Catching and Releasing Fish
Maine Freshwater Fishing
By carefully following these simple instructions, you can release your fish unharmed. If you enjoyed catching your fish, so will the next angler!
- Time is of the essence. Play and release the fish as quickly and carefully as possible. An exhausted fish may be too weak to recover. Please, do not “overplay” your fish!
- Important: Keep the fish in the water. Minimize or eliminate the time your fish is out of the water – as little as 30 seconds of air exposure can cause delayed mortality of released trout, or the fish may be subject to a “quick freeze” during the winter months.
- Always wet your hands when it comes time to handle the fish. Dry hands are much more likely to remove a fish’s layer of slime that protects the fish from fungus, bacteria and parasites.
- Photographing your fish can be stressful. Prepare for taking photos with your fish safely under the water surface. When lifting the fish out of the water, do it for 5 second intervals or less. Try to get the shot (within reason), but return your fish to the water for a rest between attempts.
- Be gentle. Keep your fingers away from the gills. Don’t squeeze the fish. Please, never drag a fish onto the bank!
- Choose the right landing net. Rubber nets are easier on the fish than traditional twine nets.
- Remove the hook with small pliers or a similar type tool. If the hook is deeply embedded or in a sensitive area such as the gills or stomach, cut the leader close to the snout. Make an effort to use regular steel (bronzed) hooks to promote early disintegration. Do not use stainless or gold-plated hooks. Consider using barbless hooks, especially on “catch and release” waters.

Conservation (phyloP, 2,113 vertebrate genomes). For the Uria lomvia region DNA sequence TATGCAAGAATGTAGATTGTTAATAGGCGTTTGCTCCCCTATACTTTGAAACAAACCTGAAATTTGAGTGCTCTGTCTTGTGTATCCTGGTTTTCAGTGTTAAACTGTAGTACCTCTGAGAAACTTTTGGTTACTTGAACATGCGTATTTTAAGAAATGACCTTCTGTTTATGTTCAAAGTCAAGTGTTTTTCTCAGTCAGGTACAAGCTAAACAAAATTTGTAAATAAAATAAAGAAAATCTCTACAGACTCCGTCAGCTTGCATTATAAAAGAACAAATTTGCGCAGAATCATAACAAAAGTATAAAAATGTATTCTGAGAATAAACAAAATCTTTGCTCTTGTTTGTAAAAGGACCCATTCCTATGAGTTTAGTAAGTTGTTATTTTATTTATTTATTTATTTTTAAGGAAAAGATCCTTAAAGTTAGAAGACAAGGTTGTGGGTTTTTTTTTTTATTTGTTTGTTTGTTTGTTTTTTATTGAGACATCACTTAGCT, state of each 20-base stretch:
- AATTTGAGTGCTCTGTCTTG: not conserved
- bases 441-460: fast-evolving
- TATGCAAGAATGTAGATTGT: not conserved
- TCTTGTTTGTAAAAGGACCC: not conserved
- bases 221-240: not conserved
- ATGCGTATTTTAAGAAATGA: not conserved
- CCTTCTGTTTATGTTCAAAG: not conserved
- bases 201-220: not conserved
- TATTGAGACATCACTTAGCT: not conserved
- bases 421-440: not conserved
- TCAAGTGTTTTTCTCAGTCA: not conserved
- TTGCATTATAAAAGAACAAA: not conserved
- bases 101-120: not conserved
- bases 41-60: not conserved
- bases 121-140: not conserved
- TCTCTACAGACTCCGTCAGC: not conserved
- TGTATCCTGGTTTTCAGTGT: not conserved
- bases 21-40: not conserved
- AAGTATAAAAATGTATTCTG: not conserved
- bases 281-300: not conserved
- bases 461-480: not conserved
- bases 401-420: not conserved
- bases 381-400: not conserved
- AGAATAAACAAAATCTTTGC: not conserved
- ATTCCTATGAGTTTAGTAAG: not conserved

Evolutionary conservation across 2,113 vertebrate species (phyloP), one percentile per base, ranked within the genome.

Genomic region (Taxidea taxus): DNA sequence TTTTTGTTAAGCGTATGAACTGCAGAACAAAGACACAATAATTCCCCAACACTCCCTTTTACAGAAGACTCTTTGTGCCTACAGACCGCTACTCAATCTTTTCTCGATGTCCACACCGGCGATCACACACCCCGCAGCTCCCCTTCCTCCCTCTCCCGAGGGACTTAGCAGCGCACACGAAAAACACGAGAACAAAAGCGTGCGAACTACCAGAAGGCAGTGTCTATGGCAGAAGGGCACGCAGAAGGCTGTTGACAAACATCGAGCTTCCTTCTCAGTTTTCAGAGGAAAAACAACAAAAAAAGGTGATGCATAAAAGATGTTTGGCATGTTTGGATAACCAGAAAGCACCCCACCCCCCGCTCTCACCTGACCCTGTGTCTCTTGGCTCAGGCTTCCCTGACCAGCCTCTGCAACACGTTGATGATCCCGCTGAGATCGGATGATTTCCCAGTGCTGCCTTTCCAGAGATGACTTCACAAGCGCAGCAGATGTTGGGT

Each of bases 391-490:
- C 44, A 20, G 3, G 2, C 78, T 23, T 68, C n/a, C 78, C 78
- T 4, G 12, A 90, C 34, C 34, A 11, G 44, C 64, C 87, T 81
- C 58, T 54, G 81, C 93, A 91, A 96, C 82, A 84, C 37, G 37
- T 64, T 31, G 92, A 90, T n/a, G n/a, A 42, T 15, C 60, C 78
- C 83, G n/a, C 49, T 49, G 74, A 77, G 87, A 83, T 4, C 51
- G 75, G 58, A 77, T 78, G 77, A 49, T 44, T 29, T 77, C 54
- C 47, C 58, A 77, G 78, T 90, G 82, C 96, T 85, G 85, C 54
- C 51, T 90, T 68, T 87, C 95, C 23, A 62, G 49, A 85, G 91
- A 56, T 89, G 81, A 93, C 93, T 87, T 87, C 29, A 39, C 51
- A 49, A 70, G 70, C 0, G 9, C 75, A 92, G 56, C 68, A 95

- To revive a fish once it is back in the water, hold it in a swimming position in the water until it is able to swim away.
- Togue (lake trout) often have expanded air bladders after being pulled up rapidly from deep water. If the belly appears expanded, release the fish from the hook first, then gently press your thumb along the stomach near the paired belly fins and move it forward a few times to remove air from the bladder. Finally, proceed to revive and free the fish.
Loons & Lead Don’t Mix
Lead tackle is deadly to waterbirds!
Lead sinkers and jigs cause fatal lead poisoning in loons and other waterfowl. Lead ingestion is the #1 killer of loons in Maine, but any waterbird can die from swallowing just one lead sinker or jig!
- Use steel, tin, bismuth or plastic instead. Ask local tackle shops to stock alternatives.
- Properly dispose of old lead sinkers & jigs.
Tackle exchange participating districts
20 Gilsland Farm Road, Falmouth or
216 Fields Pond Road, Holden
Franklin County Soil & Water
107 Park Street, Farmington
Telephone: (207) 778-4279
Hancock County Soil & Water
185 State Street, Suite B, Ellsworth
Telephone (207) 667-8663
Kennebec County Soil & Water
21 Enterprise Drive, Suite #1, Augusta
Telephone: (207) 622-7847
Knox-Lincoln County Soil & Water Conservation District
893 West Street #103, Rockport
Telephone: (207) 596- 2040
Penobscot County Soil & Water
1423 Broadway, Suite #2, Bangor
Telephone: (207) 990-3676
Piscataquis County Soil & Water Conservation District
42 Engdahl Drive, Dover-Foxcroft
Telephone: (207) 564-2321
Somerset County Soil and Water Conservation District
12 High Street, Suite 3, Skowhegan
Telephone: (207) 474-8324 x 3
Waldo County Soil & Water
266 Waterville Road, Belfast
Telephone: (207) 338-1964, x 3
York County Soil & Water
21 Bradeen Street, Springvale
Telephone: (207) 324-0888 x 214